By Robert Bloomfield.
We all behave according to the conventions of our age and in this respect Wilkins was no exception. As an editor, I am interested in his writing style, and last week the question of the use of ‘one’ raised its interesting profile.
Wilkins used the ‘false first-personal ONE’ fairly regularly in his writing; for example:
The whole thing is so immense and astounding that one is lost for words to describe it.
Here, ‘one’ appears to be substituting for ‘I’ and could just as easily be written as:
The whole thing is so immense and astounding that I am lost for words to describe it.
But as so often occurs in the language, and not only in English, word choices like this conceal some subtle nuances of meaning. ‘…one is lost for words…’ suggests not only that ‘I am lost for words’ but also that ‘you’ and even ‘people’ would be lost for words too.
To take another example, Wilkins in 1931 writes:
There was now the best kind of feed in abundance; but where was one to get the animals for restocking the ranges?
Here ‘one’ stands as a substitute for ‘they’ or ‘the farmers’. Wilkins’s use of ‘one’ is again nuanced: it shows an empathy which would otherwise be absent.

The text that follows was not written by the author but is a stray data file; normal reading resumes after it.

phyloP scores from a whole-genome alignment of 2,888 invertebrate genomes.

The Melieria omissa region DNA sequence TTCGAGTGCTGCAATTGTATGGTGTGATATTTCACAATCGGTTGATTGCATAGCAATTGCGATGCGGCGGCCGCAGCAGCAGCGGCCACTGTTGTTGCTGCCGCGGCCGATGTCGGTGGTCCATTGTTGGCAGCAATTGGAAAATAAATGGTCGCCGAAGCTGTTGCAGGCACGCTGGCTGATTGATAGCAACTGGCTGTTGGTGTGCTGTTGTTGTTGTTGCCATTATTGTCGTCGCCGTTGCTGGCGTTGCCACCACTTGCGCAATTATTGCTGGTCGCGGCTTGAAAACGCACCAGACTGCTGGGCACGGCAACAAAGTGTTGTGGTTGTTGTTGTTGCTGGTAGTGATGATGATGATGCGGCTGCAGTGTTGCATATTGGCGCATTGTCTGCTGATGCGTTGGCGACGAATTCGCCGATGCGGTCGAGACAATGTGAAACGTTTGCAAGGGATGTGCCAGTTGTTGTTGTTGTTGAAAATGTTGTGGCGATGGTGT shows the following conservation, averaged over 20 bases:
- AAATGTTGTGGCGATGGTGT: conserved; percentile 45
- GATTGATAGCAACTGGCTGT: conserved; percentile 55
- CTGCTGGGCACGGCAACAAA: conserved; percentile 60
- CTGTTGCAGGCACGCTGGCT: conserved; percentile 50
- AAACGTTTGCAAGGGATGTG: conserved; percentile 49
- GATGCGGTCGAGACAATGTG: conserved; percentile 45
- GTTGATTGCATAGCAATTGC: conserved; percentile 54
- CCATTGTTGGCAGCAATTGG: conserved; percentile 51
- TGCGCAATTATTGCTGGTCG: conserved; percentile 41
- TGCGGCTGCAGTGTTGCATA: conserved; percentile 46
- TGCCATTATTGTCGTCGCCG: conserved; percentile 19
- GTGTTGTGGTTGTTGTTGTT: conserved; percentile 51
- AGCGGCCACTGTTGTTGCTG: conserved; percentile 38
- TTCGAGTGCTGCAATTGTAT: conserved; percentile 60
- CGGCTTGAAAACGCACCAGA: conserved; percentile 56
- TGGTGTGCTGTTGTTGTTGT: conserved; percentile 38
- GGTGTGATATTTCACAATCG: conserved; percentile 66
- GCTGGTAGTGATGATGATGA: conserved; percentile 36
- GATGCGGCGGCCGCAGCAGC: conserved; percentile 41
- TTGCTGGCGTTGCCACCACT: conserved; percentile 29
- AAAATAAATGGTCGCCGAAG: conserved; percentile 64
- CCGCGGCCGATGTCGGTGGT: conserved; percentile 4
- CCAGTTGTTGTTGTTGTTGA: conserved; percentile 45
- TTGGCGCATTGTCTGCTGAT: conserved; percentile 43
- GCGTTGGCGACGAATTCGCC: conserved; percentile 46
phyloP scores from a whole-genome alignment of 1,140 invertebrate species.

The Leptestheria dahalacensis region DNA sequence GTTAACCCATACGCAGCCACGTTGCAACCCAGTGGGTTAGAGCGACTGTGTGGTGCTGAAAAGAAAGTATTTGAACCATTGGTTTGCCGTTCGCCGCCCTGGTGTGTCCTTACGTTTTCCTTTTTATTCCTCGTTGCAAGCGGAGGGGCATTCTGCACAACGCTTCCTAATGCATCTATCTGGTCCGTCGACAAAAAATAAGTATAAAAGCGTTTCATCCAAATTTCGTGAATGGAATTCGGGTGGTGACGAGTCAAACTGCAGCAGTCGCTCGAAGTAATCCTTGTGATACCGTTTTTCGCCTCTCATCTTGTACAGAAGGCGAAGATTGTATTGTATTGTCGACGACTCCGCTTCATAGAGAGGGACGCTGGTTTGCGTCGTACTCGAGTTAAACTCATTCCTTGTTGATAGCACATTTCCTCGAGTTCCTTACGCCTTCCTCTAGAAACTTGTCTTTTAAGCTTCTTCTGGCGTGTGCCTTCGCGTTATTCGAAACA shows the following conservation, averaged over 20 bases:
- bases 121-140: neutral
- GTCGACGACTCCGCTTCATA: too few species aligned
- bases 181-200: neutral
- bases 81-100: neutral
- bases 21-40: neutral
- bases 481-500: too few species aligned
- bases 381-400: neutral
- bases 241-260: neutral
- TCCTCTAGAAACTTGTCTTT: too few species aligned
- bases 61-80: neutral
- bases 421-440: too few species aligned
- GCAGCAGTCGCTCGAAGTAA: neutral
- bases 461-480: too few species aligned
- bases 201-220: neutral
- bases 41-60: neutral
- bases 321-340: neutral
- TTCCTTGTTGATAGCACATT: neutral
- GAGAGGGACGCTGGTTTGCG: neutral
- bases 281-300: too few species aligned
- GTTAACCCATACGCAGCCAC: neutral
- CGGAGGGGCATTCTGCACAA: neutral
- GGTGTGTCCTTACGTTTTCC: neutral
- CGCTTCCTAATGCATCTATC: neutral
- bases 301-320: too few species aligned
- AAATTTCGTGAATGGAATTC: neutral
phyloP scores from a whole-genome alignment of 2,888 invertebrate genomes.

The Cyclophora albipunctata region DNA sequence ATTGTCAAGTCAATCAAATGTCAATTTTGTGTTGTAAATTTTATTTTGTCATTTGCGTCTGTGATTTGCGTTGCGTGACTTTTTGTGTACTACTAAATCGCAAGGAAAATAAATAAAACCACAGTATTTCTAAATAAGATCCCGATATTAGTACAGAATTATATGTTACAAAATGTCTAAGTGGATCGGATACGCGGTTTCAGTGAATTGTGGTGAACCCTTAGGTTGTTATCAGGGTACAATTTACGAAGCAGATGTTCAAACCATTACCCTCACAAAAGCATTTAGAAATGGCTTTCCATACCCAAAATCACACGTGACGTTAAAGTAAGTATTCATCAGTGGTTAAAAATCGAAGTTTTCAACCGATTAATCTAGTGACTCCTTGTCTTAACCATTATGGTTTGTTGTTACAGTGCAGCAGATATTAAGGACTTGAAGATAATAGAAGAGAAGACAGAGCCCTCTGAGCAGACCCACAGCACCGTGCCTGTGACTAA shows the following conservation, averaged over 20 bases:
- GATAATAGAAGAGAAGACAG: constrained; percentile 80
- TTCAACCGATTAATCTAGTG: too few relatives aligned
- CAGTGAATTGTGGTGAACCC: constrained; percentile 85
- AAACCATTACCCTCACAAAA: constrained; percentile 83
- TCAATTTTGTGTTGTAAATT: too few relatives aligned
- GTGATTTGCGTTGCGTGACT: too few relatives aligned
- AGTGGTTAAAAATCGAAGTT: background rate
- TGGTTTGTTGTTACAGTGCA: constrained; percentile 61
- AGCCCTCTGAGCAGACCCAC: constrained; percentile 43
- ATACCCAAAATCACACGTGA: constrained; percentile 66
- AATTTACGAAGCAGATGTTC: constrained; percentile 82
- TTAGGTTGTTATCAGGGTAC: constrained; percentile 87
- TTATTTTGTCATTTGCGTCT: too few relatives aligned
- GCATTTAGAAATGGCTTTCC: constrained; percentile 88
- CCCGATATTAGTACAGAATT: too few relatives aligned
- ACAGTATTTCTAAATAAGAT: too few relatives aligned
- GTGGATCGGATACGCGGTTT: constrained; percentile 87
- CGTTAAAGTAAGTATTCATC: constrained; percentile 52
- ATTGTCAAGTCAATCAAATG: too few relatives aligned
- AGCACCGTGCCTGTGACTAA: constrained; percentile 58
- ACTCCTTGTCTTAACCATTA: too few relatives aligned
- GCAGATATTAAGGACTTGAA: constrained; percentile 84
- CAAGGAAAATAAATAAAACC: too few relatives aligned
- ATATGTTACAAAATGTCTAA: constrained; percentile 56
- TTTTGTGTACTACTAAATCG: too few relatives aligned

My final example is from a 1914 letter:
Fine company you will think I am keeping, but in this part of the globe it is not what one wants but what you can get that we have to do with.
Here Wilkins changes from ‘one’ to ‘you’ to ‘we’ in the space of one sentence. This is not very stylish writing but it is only a private letter and Wilkins can be excused. His use of ‘one’ suggests that everyone in ‘this part of the globe’ faces the same difficulty, and he uses the word to legitimate or distance his keeping of ‘fine company’. But ‘you’ would have done the same job, and arguably the sentence would convey the same message when expressed as:
Fine company you will think I am keeping, but in this part of the globe it is not what you want but what you can get that you have to do with.
Switching from ‘one’ to ‘you’ to ‘we’ in a sentence or even in a section is not recommended. Even in 1926 Fowler warns against it, but certainly does not proscribe the use of ‘one’. In many modern style guides writers are advised to avoid the use of ‘one’ altogether, but as the examples above show, it sometimes plays a valuable role.